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World Changing Ideas

These Classic London Phone Booths Are Turning Into Micro-Offices

Pod Works is transforming an unused London icon into a place to get a little work done, no matter where you are.

  • <p>Membership at the booths, called Pod Works, costs £19.99 a month (about $30) and will give access to more than 20 booths across the city.</p>
  • <p>Inside the booths, there will be a printer and scanner, power outlets, Wi-Fi, a 25-inch monitor, and free coffee and tea.</p>
  • <p>To keep the spaces available for as many people as possible, users get a warning after an hour of use, and then have to leave.</p>
  • 01 /03

    Membership at the booths, called Pod Works, costs £19.99 a month (about $30) and will give access to more than 20 booths across the city.

  • 02 /03

    Inside the booths, there will be a printer and scanner, power outlets, Wi-Fi, a 25-inch monitor, and free coffee and tea.

  • 03 /03

    To keep the spaces available for as many people as possible, users get a warning after an hour of use, and then have to leave.

For remote workers in London tired of working from coffee shops, one coworking company is about to launch another option: For the equivalent price of a couple of cups of coffee a week, it will be possible to temporarily rent a tiny (and private) office in an old, iconic phone booth.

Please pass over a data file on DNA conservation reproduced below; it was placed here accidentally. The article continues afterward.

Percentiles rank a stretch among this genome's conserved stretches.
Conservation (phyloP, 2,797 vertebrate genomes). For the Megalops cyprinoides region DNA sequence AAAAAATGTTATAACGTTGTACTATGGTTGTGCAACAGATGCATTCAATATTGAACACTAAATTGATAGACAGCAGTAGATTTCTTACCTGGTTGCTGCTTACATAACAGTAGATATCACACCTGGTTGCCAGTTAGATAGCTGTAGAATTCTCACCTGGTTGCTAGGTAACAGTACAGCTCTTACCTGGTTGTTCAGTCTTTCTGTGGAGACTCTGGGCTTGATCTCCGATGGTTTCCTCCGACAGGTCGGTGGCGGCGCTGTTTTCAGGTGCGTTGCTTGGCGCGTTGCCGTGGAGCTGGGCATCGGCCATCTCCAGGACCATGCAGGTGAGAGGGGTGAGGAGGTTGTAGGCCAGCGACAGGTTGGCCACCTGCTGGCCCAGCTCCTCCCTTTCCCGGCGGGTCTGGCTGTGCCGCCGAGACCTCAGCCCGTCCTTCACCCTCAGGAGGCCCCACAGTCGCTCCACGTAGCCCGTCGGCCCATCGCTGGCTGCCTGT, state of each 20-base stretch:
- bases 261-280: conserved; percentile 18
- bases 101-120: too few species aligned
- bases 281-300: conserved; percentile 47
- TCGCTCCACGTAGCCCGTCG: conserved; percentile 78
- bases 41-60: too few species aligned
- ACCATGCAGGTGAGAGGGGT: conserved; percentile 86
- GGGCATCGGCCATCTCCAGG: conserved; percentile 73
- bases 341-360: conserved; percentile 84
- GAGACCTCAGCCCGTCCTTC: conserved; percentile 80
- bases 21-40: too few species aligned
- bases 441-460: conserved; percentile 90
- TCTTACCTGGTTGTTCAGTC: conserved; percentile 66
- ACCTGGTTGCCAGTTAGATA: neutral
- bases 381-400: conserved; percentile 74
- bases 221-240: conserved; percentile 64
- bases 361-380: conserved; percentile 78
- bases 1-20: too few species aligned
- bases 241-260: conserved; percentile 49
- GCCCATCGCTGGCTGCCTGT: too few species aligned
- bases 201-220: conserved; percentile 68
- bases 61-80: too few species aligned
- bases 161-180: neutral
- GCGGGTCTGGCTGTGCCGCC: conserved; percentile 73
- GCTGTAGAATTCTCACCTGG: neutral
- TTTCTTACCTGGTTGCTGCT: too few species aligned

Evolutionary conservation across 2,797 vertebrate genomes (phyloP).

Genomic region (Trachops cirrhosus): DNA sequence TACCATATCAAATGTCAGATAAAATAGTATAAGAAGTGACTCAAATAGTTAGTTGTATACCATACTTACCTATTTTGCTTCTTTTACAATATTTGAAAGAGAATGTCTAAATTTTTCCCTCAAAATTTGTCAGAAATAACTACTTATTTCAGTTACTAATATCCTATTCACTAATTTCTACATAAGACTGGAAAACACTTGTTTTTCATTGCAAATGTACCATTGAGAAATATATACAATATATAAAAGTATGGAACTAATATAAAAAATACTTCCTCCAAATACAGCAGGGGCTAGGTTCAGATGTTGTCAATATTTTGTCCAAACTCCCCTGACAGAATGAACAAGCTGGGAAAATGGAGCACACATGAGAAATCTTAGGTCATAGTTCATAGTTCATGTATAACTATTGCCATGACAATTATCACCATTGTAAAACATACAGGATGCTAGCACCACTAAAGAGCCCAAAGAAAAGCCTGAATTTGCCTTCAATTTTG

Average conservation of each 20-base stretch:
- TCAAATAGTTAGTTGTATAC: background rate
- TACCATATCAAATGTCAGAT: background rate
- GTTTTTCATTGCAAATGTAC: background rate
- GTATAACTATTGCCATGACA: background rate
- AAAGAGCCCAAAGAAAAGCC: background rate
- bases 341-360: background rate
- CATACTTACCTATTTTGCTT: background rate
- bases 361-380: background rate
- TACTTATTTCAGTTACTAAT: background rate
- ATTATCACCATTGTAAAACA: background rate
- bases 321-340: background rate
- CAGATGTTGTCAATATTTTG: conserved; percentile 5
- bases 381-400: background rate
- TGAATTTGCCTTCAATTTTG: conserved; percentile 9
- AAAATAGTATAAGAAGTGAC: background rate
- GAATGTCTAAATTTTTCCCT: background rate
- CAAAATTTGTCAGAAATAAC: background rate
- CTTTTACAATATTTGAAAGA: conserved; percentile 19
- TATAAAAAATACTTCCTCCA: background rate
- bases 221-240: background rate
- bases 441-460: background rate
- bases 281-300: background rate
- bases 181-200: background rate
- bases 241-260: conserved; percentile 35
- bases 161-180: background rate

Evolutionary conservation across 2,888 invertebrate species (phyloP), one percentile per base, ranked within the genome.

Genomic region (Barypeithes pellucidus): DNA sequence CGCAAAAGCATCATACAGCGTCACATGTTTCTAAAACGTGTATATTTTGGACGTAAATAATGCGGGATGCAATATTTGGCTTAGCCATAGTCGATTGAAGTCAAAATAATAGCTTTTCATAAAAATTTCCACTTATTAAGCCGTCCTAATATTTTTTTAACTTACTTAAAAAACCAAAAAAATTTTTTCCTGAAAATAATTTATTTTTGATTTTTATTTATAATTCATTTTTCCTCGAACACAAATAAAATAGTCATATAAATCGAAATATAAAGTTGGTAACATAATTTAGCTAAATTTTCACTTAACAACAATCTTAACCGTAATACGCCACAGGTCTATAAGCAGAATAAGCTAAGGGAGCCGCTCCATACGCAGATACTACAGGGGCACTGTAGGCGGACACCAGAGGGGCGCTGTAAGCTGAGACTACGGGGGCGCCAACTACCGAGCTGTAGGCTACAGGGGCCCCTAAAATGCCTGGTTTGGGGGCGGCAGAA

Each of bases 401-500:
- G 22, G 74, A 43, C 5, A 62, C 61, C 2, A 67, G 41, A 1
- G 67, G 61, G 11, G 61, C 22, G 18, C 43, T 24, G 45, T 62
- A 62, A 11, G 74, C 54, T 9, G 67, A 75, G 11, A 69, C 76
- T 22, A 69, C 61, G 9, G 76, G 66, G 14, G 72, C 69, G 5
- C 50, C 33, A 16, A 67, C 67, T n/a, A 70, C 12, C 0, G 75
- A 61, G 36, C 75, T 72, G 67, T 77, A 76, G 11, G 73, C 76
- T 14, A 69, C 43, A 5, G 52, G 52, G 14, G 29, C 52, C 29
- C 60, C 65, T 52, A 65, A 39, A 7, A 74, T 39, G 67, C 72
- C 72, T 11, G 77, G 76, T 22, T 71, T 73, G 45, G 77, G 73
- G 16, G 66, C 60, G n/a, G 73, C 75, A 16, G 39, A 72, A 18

Inside the booths, there will be a printer and scanner, power outlets, Wi-Fi, a 25-inch monitor, and free coffee and tea. Membership at the booths, called Pod Works, costs £19.99 a month (about $30) and will give access to more than 20 booths across the city.

Because of the size of the booths, and to keep the spaces available for as many people as possible, users get a warning after an hour of use, and then have to leave. "I would imagine some people would use it maybe once a week," says Jonathan Black, CEO of Bar Works, the company that will run the micro-offices. "People who need to prepare for a meeting, maybe people who want a bit of privacy when they're doing their emails."

Bar Works already runs coworking spaces out of nontraditional spaces—old bars and restaurants—in New York City (and soon San Francisco). Black, who is from London, realized that the city's old phone booths could be put to better use, somewhat like in New York, where former pay phones have been replaced by free Wi-Fi hotspots.

"There are so many of these unused phone boxes now in the U.K., especially in London," he says. "When I looked into it, there's one call made per week from these call boxes. I thought they're in such good locations in terms of transport hubs, commercial centers—if we were to put multipurpose work stations in these, then I could really see a good use."

Many of the iconic boxes, once owned by British Telecom, are landmarks, but had become covered in graffiti. "They've fallen into a state of disrepair, a lot of these boxes," says Black. "The beauty of this is providing a new use for these, and a kind of new lease on life."

It's one of several new uses for the classic phone booths. Another booth in London is now a salad bar, and others have turned into art projects or defibrillator stations.

Bar Works has leased 23 phone booths so far in London and plans to expand throughout the city and the U.K. as soon as it gets permission from planning commissions. The first mini-offices, which are being retrofitted now, will open this summer.

"It's transforming the iconic phone box and giving it a really good, interesting use," Black says.

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